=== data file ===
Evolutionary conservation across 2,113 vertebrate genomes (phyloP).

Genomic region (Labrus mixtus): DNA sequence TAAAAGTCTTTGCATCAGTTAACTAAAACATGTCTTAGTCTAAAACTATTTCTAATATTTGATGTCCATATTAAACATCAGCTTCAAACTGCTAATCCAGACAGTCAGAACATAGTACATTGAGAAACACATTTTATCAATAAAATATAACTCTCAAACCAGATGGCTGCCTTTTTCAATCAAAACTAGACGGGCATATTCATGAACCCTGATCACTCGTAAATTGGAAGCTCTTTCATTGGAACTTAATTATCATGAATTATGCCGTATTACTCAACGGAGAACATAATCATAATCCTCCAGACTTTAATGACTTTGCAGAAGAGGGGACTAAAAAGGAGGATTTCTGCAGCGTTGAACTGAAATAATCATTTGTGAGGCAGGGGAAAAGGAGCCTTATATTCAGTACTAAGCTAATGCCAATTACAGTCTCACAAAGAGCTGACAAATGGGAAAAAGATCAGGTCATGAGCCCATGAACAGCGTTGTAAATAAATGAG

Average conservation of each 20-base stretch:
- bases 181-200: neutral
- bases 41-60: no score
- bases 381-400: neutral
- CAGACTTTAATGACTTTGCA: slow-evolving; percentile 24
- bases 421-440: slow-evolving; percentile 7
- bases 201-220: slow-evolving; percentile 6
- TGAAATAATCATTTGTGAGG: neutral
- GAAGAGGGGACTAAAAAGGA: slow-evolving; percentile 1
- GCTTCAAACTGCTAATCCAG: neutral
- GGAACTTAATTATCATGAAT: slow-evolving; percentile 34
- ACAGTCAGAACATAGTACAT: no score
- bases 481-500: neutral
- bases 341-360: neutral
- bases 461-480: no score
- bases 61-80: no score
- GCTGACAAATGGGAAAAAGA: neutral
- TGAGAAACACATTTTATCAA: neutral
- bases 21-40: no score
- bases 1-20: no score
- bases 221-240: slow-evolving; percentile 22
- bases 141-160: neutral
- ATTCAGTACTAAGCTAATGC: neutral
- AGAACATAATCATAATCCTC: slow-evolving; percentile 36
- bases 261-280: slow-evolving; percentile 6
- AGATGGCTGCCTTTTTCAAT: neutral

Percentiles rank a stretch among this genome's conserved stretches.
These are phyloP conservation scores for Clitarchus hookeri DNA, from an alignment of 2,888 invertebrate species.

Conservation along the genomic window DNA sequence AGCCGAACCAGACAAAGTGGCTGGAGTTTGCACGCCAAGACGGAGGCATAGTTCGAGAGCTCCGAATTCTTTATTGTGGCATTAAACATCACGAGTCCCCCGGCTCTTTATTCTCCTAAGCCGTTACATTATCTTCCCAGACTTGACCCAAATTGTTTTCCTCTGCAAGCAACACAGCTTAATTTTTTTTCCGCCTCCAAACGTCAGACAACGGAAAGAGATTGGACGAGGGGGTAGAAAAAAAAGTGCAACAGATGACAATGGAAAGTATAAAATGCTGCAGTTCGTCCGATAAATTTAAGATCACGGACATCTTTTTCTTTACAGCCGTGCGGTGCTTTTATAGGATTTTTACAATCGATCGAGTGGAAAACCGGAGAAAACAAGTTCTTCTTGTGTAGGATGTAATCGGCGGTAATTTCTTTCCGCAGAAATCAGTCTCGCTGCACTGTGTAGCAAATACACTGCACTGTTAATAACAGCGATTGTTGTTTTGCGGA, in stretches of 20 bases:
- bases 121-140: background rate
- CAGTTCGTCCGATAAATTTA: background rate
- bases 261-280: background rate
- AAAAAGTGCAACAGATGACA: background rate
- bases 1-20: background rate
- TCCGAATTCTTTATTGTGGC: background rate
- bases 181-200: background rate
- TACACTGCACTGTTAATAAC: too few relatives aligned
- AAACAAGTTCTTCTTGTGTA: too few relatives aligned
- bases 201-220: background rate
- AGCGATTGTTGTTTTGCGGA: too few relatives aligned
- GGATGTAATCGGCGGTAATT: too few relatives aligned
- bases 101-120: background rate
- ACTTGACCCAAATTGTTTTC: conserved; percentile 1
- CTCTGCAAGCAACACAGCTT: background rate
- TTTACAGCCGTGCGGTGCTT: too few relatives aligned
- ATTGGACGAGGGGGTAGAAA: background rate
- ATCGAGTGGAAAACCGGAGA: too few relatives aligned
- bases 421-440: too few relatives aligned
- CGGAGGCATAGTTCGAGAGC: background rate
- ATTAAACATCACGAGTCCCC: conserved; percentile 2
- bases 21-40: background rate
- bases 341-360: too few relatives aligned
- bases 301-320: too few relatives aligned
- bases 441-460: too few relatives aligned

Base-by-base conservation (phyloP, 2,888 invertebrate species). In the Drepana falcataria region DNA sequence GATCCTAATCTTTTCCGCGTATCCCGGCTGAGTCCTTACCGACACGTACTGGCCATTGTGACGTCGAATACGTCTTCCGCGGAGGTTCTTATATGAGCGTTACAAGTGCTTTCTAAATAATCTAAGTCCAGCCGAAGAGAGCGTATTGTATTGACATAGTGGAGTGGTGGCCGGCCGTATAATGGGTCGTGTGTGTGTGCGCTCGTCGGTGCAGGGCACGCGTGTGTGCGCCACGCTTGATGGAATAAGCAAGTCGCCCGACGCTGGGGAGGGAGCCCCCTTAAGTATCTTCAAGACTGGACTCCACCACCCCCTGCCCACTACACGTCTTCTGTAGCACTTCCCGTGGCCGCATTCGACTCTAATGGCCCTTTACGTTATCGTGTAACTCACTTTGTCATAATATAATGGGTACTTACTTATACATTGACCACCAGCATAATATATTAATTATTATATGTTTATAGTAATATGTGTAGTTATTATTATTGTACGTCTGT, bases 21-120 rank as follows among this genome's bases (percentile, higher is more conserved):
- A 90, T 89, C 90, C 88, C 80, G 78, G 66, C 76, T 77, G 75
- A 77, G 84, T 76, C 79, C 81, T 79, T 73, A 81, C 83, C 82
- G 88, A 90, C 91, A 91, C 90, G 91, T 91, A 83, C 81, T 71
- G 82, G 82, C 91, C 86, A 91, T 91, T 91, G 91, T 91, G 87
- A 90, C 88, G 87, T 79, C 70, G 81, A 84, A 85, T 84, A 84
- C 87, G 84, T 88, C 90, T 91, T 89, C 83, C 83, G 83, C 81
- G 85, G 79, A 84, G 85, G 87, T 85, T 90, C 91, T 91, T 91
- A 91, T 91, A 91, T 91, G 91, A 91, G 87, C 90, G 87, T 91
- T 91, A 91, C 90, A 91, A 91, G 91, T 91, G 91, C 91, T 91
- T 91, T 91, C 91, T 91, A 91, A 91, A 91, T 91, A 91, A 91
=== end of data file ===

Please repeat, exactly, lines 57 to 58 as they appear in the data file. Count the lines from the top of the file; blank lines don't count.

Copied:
Base-by-base conservation (phyloP, 2,888 invertebrate species). In the Drepana falcataria region DNA sequence GATCCTAATCTTTTCCGCGTATCCCGGCTGAGTCCTTACCGACACGTACTGGCCATTGTGACGTCGAATACGTCTTCCGCGGAGGTTCTTATATGAGCGTTACAAGTGCTTTCTAAATAATCTAAGTCCAGCCGAAGAGAGCGTATTGTATTGACATAGTGGAGTGGTGGCCGGCCGTATAATGGGTCGTGTGTGTGTGCGCTCGTCGGTGCAGGGCACGCGTGTGTGCGCCACGCTTGATGGAATAAGCAAGTCGCCCGACGCTGGGGAGGGAGCCCCCTTAAGTATCTTCAAGACTGGACTCCACCACCCCCTGCCCACTACACGTCTTCTGTAGCACTTCCCGTGGCCGCATTCGACTCTAATGGCCCTTTACGTTATCGTGTAACTCACTTTGTCATAATATAATGGGTACTTACTTATACATTGACCACCAGCATAATATATTAATTATTATATGTTTATAGTAATATGTGTAGTTATTATTATTGTACGTCTGT, bases 21-120 rank as follows among this genome's bases (percentile, higher is more conserved):
- A 90, T 89, C 90, C 88, C 80, G 78, G 66, C 76, T 77, G 75